When I visited in 1996, I was surprised to learn that the Floating Islands were no longer floating. The water level in Lake Titicaca had dropped (the Peruvians blamed a drought; the Bolivians blamed the Peruvians for diverting water for agriculture). The islands were resting on the bottom. If my guide had not so informed me, however, I never would have known. The islands still had the same spongy surface of totora reeds as they always have and the local residents continued to go about there daily lives as they have for centuries. It may be that by now the islands are once again floating.
Uros, as the islands are known, can be reached from the city of Puno, on the shores of Lake Titicaca. I traveled from Cuzco to Juliaca by train and from Juliaca to Puno by minivan (it is possible to take the train all the way to Puno, but there is a two-hour layover in Juliaca and the drive by van from Juliaca to Puno takes only 45 minutes).
The islands themselves were constructed over the generations from the totora reeds that grow abundantly in Lake Titicaca. Every six months or so a new layer of reeds is laid down. The reeds are also used to build houses and boats. The islanders welcome tourists and try to sell them everything from small model boats to stuffed birds (which I can't imagine anyone buys). Aside from this predictable response to visitors' interest in their unique environment, the islanders are still going about their traditional business: grinding flour by hand; drying fish in the sun; collecting reeds from the lake; weaving new boats; and tending to the several cows and pigs around the islands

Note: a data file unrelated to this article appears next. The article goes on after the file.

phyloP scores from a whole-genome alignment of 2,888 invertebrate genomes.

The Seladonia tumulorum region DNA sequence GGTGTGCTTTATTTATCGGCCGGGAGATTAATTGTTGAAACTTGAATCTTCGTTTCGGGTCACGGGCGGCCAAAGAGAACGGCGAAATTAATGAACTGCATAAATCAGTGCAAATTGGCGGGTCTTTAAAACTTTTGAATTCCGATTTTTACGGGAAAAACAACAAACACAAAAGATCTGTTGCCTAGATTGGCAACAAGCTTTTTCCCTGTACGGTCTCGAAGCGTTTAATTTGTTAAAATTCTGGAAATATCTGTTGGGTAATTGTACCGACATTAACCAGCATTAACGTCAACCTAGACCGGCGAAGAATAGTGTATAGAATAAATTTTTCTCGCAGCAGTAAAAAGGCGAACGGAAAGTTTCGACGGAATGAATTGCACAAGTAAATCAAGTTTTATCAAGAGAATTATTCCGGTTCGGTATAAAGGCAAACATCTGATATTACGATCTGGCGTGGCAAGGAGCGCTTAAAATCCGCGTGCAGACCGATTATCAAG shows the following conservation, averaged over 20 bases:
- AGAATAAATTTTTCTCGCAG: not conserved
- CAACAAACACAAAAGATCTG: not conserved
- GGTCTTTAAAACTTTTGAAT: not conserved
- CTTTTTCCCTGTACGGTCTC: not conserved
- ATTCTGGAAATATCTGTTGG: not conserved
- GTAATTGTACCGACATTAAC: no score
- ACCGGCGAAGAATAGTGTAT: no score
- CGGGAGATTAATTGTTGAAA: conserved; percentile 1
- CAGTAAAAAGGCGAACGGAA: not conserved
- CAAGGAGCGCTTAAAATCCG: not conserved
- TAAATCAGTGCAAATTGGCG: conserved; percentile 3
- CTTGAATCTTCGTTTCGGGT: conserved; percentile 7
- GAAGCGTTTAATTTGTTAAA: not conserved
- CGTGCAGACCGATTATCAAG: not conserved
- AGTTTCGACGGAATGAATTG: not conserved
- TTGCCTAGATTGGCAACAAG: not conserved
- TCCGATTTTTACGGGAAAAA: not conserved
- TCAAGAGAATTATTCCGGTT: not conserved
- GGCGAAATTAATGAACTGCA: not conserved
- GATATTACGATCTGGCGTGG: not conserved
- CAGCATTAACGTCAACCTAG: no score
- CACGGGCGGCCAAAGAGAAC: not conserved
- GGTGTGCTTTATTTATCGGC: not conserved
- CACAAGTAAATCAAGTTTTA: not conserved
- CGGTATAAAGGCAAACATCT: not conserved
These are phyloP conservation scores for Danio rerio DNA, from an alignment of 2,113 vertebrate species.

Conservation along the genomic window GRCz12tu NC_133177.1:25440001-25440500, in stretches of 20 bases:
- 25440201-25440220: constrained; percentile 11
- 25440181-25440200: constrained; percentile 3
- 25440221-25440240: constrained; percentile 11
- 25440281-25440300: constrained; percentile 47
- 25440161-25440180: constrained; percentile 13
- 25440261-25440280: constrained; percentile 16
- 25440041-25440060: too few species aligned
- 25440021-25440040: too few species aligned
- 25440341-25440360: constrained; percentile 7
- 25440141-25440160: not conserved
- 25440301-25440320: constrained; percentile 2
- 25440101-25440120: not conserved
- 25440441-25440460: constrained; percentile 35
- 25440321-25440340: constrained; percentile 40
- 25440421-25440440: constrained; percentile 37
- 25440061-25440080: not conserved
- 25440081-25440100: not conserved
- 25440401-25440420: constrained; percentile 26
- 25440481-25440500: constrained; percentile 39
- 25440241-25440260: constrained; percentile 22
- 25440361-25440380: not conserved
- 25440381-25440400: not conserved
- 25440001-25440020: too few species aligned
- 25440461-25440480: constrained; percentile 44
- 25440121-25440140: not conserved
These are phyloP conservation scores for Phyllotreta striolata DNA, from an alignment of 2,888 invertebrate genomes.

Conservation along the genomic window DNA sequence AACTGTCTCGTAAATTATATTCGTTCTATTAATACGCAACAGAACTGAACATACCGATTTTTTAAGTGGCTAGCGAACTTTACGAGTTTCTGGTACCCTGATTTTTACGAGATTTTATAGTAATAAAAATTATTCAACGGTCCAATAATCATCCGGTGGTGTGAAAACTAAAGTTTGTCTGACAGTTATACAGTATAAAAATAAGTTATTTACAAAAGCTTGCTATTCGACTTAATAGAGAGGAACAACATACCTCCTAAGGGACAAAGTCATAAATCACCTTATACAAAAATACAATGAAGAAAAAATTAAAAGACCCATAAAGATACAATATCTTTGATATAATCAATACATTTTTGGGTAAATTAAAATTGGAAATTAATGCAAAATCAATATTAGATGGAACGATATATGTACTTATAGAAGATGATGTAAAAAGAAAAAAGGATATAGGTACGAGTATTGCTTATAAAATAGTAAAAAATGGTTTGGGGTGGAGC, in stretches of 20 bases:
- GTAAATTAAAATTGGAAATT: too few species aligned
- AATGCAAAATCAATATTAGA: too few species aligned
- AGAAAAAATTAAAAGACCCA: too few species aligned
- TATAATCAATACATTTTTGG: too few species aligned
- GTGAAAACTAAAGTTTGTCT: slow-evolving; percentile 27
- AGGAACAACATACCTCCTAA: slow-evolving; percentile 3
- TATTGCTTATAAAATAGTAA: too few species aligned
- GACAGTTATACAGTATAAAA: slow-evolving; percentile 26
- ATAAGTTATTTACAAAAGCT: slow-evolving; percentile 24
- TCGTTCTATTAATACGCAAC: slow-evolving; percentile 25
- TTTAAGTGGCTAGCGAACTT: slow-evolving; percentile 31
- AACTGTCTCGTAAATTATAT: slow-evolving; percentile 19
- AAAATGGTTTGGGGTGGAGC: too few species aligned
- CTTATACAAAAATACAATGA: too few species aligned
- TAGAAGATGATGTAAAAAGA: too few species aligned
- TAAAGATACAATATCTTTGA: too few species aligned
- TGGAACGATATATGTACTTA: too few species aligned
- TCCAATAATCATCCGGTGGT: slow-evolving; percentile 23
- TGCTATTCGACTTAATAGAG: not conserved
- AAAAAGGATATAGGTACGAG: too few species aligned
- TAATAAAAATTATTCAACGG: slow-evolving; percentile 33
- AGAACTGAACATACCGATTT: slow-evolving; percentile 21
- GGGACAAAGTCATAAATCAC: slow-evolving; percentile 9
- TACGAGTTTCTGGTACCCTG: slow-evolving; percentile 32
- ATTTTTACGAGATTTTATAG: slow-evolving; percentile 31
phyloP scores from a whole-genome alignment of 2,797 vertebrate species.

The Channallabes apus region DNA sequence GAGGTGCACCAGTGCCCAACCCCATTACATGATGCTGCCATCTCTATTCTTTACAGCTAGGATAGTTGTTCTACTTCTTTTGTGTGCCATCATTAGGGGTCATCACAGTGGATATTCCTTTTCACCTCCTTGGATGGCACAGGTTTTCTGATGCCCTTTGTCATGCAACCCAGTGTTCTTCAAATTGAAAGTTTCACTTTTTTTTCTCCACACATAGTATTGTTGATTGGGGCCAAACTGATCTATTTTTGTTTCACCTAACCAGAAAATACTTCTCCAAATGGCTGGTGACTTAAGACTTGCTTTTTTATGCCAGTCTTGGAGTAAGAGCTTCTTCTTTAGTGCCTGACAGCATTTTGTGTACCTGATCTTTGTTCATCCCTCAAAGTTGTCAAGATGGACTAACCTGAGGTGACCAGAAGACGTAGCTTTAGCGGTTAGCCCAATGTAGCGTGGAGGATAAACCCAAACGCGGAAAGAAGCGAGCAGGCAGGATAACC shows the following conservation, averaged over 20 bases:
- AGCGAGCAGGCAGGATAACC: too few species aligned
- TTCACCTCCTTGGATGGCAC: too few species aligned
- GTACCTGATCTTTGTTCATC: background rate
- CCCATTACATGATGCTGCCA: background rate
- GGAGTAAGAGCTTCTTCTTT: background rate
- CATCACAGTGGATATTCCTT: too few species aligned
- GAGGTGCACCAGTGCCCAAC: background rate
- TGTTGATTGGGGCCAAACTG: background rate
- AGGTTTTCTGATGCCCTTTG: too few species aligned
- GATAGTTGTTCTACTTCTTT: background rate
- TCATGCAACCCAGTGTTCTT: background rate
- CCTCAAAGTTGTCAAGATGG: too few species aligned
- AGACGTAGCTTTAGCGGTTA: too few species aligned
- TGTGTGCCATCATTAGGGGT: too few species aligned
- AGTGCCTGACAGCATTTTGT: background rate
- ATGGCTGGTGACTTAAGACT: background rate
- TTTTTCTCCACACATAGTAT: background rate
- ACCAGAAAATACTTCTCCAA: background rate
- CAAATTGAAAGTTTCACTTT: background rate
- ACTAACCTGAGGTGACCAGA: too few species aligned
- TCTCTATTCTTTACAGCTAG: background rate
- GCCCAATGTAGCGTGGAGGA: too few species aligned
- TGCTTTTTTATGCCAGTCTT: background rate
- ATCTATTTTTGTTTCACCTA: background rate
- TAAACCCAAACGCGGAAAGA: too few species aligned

A visit to the islands takes only a few hours, if you are in the Puno area. Although, there's not really very much to see, it is always interesting to come in contact with a lifestyle that is so completely divorced from the modern world. One wonders how much longer it will continue. On the islands, I saw only older people and young children.